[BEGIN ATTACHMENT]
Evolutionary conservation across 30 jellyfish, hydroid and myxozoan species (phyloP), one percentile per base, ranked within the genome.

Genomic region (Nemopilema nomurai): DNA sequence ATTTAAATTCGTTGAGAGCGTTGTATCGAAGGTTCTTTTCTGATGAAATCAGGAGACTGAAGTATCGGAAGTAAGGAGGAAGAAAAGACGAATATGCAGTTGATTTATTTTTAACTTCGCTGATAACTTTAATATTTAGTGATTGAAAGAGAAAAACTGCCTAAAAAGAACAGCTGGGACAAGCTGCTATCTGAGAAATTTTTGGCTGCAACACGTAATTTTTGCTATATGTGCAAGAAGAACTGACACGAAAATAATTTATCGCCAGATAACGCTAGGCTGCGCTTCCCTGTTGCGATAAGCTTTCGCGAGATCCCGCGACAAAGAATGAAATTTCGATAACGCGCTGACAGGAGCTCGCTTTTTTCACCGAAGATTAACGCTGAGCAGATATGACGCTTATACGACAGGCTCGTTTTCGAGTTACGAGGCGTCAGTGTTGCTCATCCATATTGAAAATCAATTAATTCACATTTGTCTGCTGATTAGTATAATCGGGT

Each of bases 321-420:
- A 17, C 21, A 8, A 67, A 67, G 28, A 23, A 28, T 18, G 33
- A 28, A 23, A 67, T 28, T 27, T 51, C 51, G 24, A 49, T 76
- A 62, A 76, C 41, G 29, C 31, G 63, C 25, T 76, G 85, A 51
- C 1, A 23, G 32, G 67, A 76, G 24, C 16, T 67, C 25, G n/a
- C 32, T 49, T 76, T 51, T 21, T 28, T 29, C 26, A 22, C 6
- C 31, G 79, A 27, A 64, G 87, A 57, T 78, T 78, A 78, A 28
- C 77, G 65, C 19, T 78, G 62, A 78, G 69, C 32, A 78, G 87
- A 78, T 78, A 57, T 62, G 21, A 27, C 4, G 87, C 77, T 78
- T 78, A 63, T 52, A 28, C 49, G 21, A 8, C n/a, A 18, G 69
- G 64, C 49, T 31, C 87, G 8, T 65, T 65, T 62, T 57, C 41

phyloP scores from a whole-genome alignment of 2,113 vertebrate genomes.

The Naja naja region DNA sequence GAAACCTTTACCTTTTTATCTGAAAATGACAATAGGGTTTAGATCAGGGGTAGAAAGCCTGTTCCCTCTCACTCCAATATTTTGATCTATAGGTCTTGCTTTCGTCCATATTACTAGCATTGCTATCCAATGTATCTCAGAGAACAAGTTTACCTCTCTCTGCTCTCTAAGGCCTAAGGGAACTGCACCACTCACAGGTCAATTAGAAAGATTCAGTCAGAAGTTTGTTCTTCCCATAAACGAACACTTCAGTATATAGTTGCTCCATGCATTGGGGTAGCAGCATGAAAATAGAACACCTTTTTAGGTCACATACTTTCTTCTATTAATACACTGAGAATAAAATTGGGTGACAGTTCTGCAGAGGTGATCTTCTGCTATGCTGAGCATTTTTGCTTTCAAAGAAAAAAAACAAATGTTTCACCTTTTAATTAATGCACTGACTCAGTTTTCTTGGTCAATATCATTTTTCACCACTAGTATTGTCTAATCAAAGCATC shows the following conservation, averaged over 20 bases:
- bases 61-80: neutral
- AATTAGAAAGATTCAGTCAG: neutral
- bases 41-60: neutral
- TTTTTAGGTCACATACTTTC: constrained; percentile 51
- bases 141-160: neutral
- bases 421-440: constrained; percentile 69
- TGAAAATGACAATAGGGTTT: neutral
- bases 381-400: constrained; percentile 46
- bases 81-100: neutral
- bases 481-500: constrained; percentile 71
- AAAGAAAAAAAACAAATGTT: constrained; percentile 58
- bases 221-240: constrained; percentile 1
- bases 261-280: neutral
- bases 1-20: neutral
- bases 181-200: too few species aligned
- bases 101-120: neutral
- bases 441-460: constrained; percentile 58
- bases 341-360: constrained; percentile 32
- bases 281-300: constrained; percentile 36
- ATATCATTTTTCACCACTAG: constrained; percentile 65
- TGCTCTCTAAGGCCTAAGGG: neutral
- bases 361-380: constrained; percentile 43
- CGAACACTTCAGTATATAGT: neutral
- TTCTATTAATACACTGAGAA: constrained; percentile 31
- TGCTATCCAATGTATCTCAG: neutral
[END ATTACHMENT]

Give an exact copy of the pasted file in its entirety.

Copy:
Evolutionary conservation across 30 jellyfish, hydroid and myxozoan species (phyloP), one percentile per base, ranked within the genome.

Genomic region (Nemopilema nomurai): DNA sequence ATTTAAATTCGTTGAGAGCGTTGTATCGAAGGTTCTTTTCTGATGAAATCAGGAGACTGAAGTATCGGAAGTAAGGAGGAAGAAAAGACGAATATGCAGTTGATTTATTTTTAACTTCGCTGATAACTTTAATATTTAGTGATTGAAAGAGAAAAACTGCCTAAAAAGAACAGCTGGGACAAGCTGCTATCTGAGAAATTTTTGGCTGCAACACGTAATTTTTGCTATATGTGCAAGAAGAACTGACACGAAAATAATTTATCGCCAGATAACGCTAGGCTGCGCTTCCCTGTTGCGATAAGCTTTCGCGAGATCCCGCGACAAAGAATGAAATTTCGATAACGCGCTGACAGGAGCTCGCTTTTTTCACCGAAGATTAACGCTGAGCAGATATGACGCTTATACGACAGGCTCGTTTTCGAGTTACGAGGCGTCAGTGTTGCTCATCCATATTGAAAATCAATTAATTCACATTTGTCTGCTGATTAGTATAATCGGGT

Each of bases 321-420:
- A 17, C 21, A 8, A 67, A 67, G 28, A 23, A 28, T 18, G 33
- A 28, A 23, A 67, T 28, T 27, T 51, C 51, G 24, A 49, T 76
- A 62, A 76, C 41, G 29, C 31, G 63, C 25, T 76, G 85, A 51
- C 1, A 23, G 32, G 67, A 76, G 24, C 16, T 67, C 25, G n/a
- C 32, T 49, T 76, T 51, T 21, T 28, T 29, C 26, A 22, C 6
- C 31, G 79, A 27, A 64, G 87, A 57, T 78, T 78, A 78, A 28
- C 77, G 65, C 19, T 78, G 62, A 78, G 69, C 32, A 78, G 87
- A 78, T 78, A 57, T 62, G 21, A 27, C 4, G 87, C 77, T 78
- T 78, A 63, T 52, A 28, C 49, G 21, A 8, C n/a, A 18, G 69
- G 64, C 49, T 31, C 87, G 8, T 65, T 65, T 62, T 57, C 41

phyloP scores from a whole-genome alignment of 2,113 vertebrate genomes.

The Naja naja region DNA sequence GAAACCTTTACCTTTTTATCTGAAAATGACAATAGGGTTTAGATCAGGGGTAGAAAGCCTGTTCCCTCTCACTCCAATATTTTGATCTATAGGTCTTGCTTTCGTCCATATTACTAGCATTGCTATCCAATGTATCTCAGAGAACAAGTTTACCTCTCTCTGCTCTCTAAGGCCTAAGGGAACTGCACCACTCACAGGTCAATTAGAAAGATTCAGTCAGAAGTTTGTTCTTCCCATAAACGAACACTTCAGTATATAGTTGCTCCATGCATTGGGGTAGCAGCATGAAAATAGAACACCTTTTTAGGTCACATACTTTCTTCTATTAATACACTGAGAATAAAATTGGGTGACAGTTCTGCAGAGGTGATCTTCTGCTATGCTGAGCATTTTTGCTTTCAAAGAAAAAAAACAAATGTTTCACCTTTTAATTAATGCACTGACTCAGTTTTCTTGGTCAATATCATTTTTCACCACTAGTATTGTCTAATCAAAGCATC shows the following conservation, averaged over 20 bases:
- bases 61-80: neutral
- AATTAGAAAGATTCAGTCAG: neutral
- bases 41-60: neutral
- TTTTTAGGTCACATACTTTC: constrained; percentile 51
- bases 141-160: neutral
- bases 421-440: constrained; percentile 69
- TGAAAATGACAATAGGGTTT: neutral
- bases 381-400: constrained; percentile 46
- bases 81-100: neutral
- bases 481-500: constrained; percentile 71
- AAAGAAAAAAAACAAATGTT: constrained; percentile 58
- bases 221-240: constrained; percentile 1
- bases 261-280: neutral
- bases 1-20: neutral
- bases 181-200: too few species aligned
- bases 101-120: neutral
- bases 441-460: constrained; percentile 58
- bases 341-360: constrained; percentile 32
- bases 281-300: constrained; percentile 36
- ATATCATTTTTCACCACTAG: constrained; percentile 65
- TGCTCTCTAAGGCCTAAGGG: neutral
- bases 361-380: constrained; percentile 43
- CGAACACTTCAGTATATAGT: neutral
- TTCTATTAATACACTGAGAA: constrained; percentile 31
- TGCTATCCAATGTATCTCAG: neutral